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CONTACT: DEBRA VENZKE
UI COLLEGE OF PUBLIC HEALTH
5203 Westlawn
(319) 335-9647
e-mail: debra-venzke@uiowa.edu

Release: Feb. 20, 2002

National report grants Iowa Birth Defects Registry top grade

The Iowa Birth Defects Registry, located within the University of Iowa College of Public Health, is one of eight state registries to receive an "A" grade from the Trust for America's Health (TFAH), a Washington, D.C.-based advocacy group. The Iowa registry received the high mark for its efforts to monitor, research and uncover possible causes of birth defects.

TFAH examined birth defects registries in all 50 states, plus the District of Columbia and Puerto Rico, giving each a letter grade of A, B, C, D or F. Final grades were based on a number of criteria, including ability to carry out birth defects tracking, data use, prevention and research capacity, data sharing capacity, and resources devoted to the task.

Only eight state registries received an A. Fourteen programs earned a B, and 10 received a C. Nine states have no program at all, or a program so marginal that it received an F. Another 11 received a D, indicating that they are only beginning to develop programs.

"We are pleased to receive an A grade and have our program recognized nationally," said Paul Romitti, Ph.D., director of the Iowa Birth Defects Registry. "We are committed to expanding our ability to monitor birth defects, conduct research studies and provide prevention education programs for Iowans to help reduce the occurrence of birth defects here in the state."

Each year, approximately 1,600 pregnancies in Iowa and 150,000 nationwide are diagnosed with birth defects. Iowa's registry currently is conducting a number of studies assessing risks of birth defects such as cleft lip and cleft palate from drinking water contaminants. Additionally, Iowa is one of only a few states selected by the Centers for Disease Control and Prevention (CDC) to establish a Center for Birth Defects Research and Prevention to study causes of birth defects

Birth defects remain the leading cause of infant mortality in the United States, accounting for about 20 percent of all infant deaths each year. TFAH’s report – "Birth Defects Tracking and Prevention: Too Many States Are Not Making the Grade" – calls for states to improve their registries or create them where they do not exist.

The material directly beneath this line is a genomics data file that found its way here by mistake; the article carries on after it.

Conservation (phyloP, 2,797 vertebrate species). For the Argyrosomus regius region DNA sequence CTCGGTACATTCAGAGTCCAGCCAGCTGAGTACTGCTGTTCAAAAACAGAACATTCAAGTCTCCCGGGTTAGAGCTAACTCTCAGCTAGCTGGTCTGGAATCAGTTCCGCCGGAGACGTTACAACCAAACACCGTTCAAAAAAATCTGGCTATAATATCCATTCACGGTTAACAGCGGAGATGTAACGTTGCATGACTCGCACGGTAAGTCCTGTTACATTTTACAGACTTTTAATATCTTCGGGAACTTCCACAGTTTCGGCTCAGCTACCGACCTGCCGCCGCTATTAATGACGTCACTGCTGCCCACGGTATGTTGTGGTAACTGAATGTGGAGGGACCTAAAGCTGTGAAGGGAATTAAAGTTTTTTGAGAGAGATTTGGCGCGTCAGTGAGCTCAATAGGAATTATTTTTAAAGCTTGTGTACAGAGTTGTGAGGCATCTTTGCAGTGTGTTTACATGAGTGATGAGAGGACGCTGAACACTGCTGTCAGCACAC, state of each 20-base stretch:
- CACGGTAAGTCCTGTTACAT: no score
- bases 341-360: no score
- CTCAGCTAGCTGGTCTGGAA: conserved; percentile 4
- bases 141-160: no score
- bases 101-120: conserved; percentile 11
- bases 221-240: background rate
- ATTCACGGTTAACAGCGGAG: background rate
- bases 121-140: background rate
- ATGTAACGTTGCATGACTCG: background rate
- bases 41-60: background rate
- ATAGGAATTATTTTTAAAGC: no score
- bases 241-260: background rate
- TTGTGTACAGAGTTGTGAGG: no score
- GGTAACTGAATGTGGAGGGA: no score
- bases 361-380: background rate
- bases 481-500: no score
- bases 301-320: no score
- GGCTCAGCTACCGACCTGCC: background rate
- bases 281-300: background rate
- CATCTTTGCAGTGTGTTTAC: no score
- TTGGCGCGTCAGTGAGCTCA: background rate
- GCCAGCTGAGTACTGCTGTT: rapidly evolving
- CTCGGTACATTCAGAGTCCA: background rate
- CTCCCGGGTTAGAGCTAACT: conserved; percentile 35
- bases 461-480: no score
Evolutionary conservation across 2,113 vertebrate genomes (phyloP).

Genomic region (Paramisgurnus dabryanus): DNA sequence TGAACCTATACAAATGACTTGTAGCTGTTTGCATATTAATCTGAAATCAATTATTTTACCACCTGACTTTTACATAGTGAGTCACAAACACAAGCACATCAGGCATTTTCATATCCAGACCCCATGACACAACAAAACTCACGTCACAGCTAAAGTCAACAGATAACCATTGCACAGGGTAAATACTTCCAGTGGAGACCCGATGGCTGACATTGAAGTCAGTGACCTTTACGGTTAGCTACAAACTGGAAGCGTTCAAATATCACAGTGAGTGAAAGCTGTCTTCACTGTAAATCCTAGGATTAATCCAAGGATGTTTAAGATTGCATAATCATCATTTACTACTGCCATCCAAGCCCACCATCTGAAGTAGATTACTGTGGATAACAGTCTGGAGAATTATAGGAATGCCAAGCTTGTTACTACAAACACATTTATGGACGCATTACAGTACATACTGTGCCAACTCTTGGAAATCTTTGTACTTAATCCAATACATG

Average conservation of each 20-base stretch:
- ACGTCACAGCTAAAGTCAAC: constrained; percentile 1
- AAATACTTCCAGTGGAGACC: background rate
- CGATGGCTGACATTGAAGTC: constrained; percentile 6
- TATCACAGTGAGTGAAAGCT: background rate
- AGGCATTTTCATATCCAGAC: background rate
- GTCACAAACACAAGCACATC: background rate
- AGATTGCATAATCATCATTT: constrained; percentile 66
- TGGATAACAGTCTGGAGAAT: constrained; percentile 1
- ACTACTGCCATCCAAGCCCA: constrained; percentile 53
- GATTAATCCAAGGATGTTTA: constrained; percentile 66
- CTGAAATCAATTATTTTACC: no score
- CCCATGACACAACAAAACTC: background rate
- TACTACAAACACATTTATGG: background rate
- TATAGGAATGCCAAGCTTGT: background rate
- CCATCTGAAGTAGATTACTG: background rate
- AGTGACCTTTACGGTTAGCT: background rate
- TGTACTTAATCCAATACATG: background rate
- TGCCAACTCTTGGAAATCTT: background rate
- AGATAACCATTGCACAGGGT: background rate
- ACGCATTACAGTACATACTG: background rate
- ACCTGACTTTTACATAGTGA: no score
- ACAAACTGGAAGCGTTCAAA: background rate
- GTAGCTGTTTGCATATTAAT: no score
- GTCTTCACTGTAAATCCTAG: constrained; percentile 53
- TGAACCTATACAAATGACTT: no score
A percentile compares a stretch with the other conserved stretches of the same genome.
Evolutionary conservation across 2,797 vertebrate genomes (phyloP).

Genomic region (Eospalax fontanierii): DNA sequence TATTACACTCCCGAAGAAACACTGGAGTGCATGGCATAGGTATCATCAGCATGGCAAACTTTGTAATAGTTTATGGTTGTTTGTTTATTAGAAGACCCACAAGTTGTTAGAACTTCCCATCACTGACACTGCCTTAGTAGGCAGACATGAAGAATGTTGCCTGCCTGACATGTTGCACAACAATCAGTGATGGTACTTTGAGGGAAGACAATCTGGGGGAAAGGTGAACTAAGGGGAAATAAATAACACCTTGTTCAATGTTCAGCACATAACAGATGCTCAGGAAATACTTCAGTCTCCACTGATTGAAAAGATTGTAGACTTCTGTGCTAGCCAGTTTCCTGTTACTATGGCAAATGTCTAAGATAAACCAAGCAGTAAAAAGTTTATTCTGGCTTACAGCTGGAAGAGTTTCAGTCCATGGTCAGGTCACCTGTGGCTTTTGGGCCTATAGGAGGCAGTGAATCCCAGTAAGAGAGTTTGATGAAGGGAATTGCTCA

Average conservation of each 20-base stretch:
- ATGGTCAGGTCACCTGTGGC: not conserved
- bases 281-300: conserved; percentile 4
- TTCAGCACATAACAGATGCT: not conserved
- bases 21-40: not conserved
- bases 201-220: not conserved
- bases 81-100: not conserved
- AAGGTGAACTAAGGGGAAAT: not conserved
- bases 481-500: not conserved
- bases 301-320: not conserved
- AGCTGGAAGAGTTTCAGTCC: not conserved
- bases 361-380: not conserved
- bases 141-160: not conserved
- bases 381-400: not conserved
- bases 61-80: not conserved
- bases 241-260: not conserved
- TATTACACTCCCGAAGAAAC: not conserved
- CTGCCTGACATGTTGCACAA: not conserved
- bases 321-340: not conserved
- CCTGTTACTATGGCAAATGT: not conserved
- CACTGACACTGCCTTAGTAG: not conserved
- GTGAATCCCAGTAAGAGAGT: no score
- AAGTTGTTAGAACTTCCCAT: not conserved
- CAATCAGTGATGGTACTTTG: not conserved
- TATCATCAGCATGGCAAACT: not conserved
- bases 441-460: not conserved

"Our report shows we lack the most basic tool for preventing birth defects – information," said Shelley Hearne, Dr.P.H., executive director of TFAH. "Without knowing the causes of birth defects, we are helpless to prevent them."

The report notes that exposure to environmental hazards may play a role in some birth defects, yet two-thirds of states with registries do not explore any possible links between birth defects and environmental exposures.

"In order for the Iowa registry to continue to monitor birth defects and study environmental exposures, we will need increased and continued support from the state," said Romitti. The state currently provides funds to cover about 10 percent of the registry's annual operating costs.

The TFAH report builds on the 1999 Pew Environmental Health Commission's report, "Healthy from the Start: Why America Needs a Better System to Track and Understand Birth Defects and the Environment." TFAH has expanded the grading system used by the Pew Commission and also established a set of minimum program standards. TFAH will be issuing a report examining birth defects monitoring programs every two years to chart progress in this area, highlight gaps and identify recommendations for improvement.

The full text of the report is available on the TFAH web site at www.healthyamericans.org.

The Trust for America's Health is a national non-profit organization whose mission is to protect the health and safety of all communities, especially those most at risk of environmental and other public health threats. Its goal is to strengthen the nation's public health system through science-based research, community partnerships, education and advocacy.